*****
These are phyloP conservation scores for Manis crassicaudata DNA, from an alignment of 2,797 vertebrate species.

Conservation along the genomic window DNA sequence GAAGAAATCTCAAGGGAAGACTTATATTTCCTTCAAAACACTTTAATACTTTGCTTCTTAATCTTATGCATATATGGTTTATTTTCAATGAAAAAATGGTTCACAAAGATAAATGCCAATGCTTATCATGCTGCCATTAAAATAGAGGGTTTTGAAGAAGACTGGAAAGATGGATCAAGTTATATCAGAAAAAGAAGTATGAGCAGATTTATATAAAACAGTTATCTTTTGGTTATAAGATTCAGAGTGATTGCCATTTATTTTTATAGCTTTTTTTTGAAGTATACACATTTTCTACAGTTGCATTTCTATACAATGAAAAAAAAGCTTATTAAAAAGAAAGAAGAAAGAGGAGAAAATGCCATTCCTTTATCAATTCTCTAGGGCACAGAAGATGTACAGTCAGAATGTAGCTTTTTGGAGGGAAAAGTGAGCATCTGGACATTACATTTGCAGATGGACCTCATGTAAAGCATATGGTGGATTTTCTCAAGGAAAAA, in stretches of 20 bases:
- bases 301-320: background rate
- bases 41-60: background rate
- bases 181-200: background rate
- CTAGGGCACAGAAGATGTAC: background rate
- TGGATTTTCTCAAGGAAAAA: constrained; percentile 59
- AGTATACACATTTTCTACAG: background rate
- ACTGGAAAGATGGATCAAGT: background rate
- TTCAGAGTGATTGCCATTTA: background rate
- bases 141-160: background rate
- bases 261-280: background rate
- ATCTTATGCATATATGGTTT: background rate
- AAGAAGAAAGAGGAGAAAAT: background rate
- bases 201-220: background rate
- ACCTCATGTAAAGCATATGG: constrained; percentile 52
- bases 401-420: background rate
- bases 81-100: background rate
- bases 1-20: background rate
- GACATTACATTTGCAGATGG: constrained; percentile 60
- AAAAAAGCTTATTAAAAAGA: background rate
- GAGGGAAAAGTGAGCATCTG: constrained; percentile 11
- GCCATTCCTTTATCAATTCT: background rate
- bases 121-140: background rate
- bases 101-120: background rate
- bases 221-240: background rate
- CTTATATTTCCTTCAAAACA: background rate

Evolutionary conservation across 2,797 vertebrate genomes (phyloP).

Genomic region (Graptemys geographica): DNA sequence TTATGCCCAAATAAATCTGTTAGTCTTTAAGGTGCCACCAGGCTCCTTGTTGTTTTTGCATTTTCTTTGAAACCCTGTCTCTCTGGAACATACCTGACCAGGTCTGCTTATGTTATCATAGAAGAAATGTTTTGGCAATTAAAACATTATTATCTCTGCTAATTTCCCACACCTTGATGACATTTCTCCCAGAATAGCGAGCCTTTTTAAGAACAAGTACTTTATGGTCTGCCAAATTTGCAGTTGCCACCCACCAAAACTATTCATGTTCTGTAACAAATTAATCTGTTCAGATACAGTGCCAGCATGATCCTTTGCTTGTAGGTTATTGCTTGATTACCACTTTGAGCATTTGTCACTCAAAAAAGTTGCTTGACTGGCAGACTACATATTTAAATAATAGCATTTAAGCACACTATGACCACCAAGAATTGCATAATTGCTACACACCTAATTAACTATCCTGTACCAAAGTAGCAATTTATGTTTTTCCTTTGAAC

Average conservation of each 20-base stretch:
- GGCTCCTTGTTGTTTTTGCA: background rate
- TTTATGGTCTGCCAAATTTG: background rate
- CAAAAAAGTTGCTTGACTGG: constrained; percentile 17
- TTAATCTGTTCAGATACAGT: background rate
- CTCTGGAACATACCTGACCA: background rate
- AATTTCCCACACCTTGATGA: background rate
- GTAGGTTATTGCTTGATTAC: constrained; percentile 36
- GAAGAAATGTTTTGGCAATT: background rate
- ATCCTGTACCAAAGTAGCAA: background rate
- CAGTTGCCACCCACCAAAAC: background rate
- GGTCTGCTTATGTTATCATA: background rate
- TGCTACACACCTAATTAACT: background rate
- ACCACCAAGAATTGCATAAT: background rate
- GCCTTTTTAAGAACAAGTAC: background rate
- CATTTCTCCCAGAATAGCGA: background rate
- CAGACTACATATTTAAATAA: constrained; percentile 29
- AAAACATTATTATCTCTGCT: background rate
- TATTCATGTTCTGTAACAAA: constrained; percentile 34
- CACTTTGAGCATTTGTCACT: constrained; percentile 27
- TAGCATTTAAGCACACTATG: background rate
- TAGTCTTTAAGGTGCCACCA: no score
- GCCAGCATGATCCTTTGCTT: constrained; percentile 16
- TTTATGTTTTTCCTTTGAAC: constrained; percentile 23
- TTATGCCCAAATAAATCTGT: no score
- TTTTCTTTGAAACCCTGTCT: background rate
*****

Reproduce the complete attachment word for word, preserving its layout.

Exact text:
These are phyloP conservation scores for Manis crassicaudata DNA, from an alignment of 2,797 vertebrate species.

Conservation along the genomic window DNA sequence GAAGAAATCTCAAGGGAAGACTTATATTTCCTTCAAAACACTTTAATACTTTGCTTCTTAATCTTATGCATATATGGTTTATTTTCAATGAAAAAATGGTTCACAAAGATAAATGCCAATGCTTATCATGCTGCCATTAAAATAGAGGGTTTTGAAGAAGACTGGAAAGATGGATCAAGTTATATCAGAAAAAGAAGTATGAGCAGATTTATATAAAACAGTTATCTTTTGGTTATAAGATTCAGAGTGATTGCCATTTATTTTTATAGCTTTTTTTTGAAGTATACACATTTTCTACAGTTGCATTTCTATACAATGAAAAAAAAGCTTATTAAAAAGAAAGAAGAAAGAGGAGAAAATGCCATTCCTTTATCAATTCTCTAGGGCACAGAAGATGTACAGTCAGAATGTAGCTTTTTGGAGGGAAAAGTGAGCATCTGGACATTACATTTGCAGATGGACCTCATGTAAAGCATATGGTGGATTTTCTCAAGGAAAAA, in stretches of 20 bases:
- bases 301-320: background rate
- bases 41-60: background rate
- bases 181-200: background rate
- CTAGGGCACAGAAGATGTAC: background rate
- TGGATTTTCTCAAGGAAAAA: constrained; percentile 59
- AGTATACACATTTTCTACAG: background rate
- ACTGGAAAGATGGATCAAGT: background rate
- TTCAGAGTGATTGCCATTTA: background rate
- bases 141-160: background rate
- bases 261-280: background rate
- ATCTTATGCATATATGGTTT: background rate
- AAGAAGAAAGAGGAGAAAAT: background rate
- bases 201-220: background rate
- ACCTCATGTAAAGCATATGG: constrained; percentile 52
- bases 401-420: background rate
- bases 81-100: background rate
- bases 1-20: background rate
- GACATTACATTTGCAGATGG: constrained; percentile 60
- AAAAAAGCTTATTAAAAAGA: background rate
- GAGGGAAAAGTGAGCATCTG: constrained; percentile 11
- GCCATTCCTTTATCAATTCT: background rate
- bases 121-140: background rate
- bases 101-120: background rate
- bases 221-240: background rate
- CTTATATTTCCTTCAAAACA: background rate

Evolutionary conservation across 2,797 vertebrate genomes (phyloP).

Genomic region (Graptemys geographica): DNA sequence TTATGCCCAAATAAATCTGTTAGTCTTTAAGGTGCCACCAGGCTCCTTGTTGTTTTTGCATTTTCTTTGAAACCCTGTCTCTCTGGAACATACCTGACCAGGTCTGCTTATGTTATCATAGAAGAAATGTTTTGGCAATTAAAACATTATTATCTCTGCTAATTTCCCACACCTTGATGACATTTCTCCCAGAATAGCGAGCCTTTTTAAGAACAAGTACTTTATGGTCTGCCAAATTTGCAGTTGCCACCCACCAAAACTATTCATGTTCTGTAACAAATTAATCTGTTCAGATACAGTGCCAGCATGATCCTTTGCTTGTAGGTTATTGCTTGATTACCACTTTGAGCATTTGTCACTCAAAAAAGTTGCTTGACTGGCAGACTACATATTTAAATAATAGCATTTAAGCACACTATGACCACCAAGAATTGCATAATTGCTACACACCTAATTAACTATCCTGTACCAAAGTAGCAATTTATGTTTTTCCTTTGAAC

Average conservation of each 20-base stretch:
- GGCTCCTTGTTGTTTTTGCA: background rate
- TTTATGGTCTGCCAAATTTG: background rate
- CAAAAAAGTTGCTTGACTGG: constrained; percentile 17
- TTAATCTGTTCAGATACAGT: background rate
- CTCTGGAACATACCTGACCA: background rate
- AATTTCCCACACCTTGATGA: background rate
- GTAGGTTATTGCTTGATTAC: constrained; percentile 36
- GAAGAAATGTTTTGGCAATT: background rate
- ATCCTGTACCAAAGTAGCAA: background rate
- CAGTTGCCACCCACCAAAAC: background rate
- GGTCTGCTTATGTTATCATA: background rate
- TGCTACACACCTAATTAACT: background rate
- ACCACCAAGAATTGCATAAT: background rate
- GCCTTTTTAAGAACAAGTAC: background rate
- CATTTCTCCCAGAATAGCGA: background rate
- CAGACTACATATTTAAATAA: constrained; percentile 29
- AAAACATTATTATCTCTGCT: background rate
- TATTCATGTTCTGTAACAAA: constrained; percentile 34
- CACTTTGAGCATTTGTCACT: constrained; percentile 27
- TAGCATTTAAGCACACTATG: background rate
- TAGTCTTTAAGGTGCCACCA: no score
- GCCAGCATGATCCTTTGCTT: constrained; percentile 16
- TTTATGTTTTTCCTTTGAAC: constrained; percentile 23
- TTATGCCCAAATAAATCTGT: no score
- TTTTCTTTGAAACCCTGTCT: background rate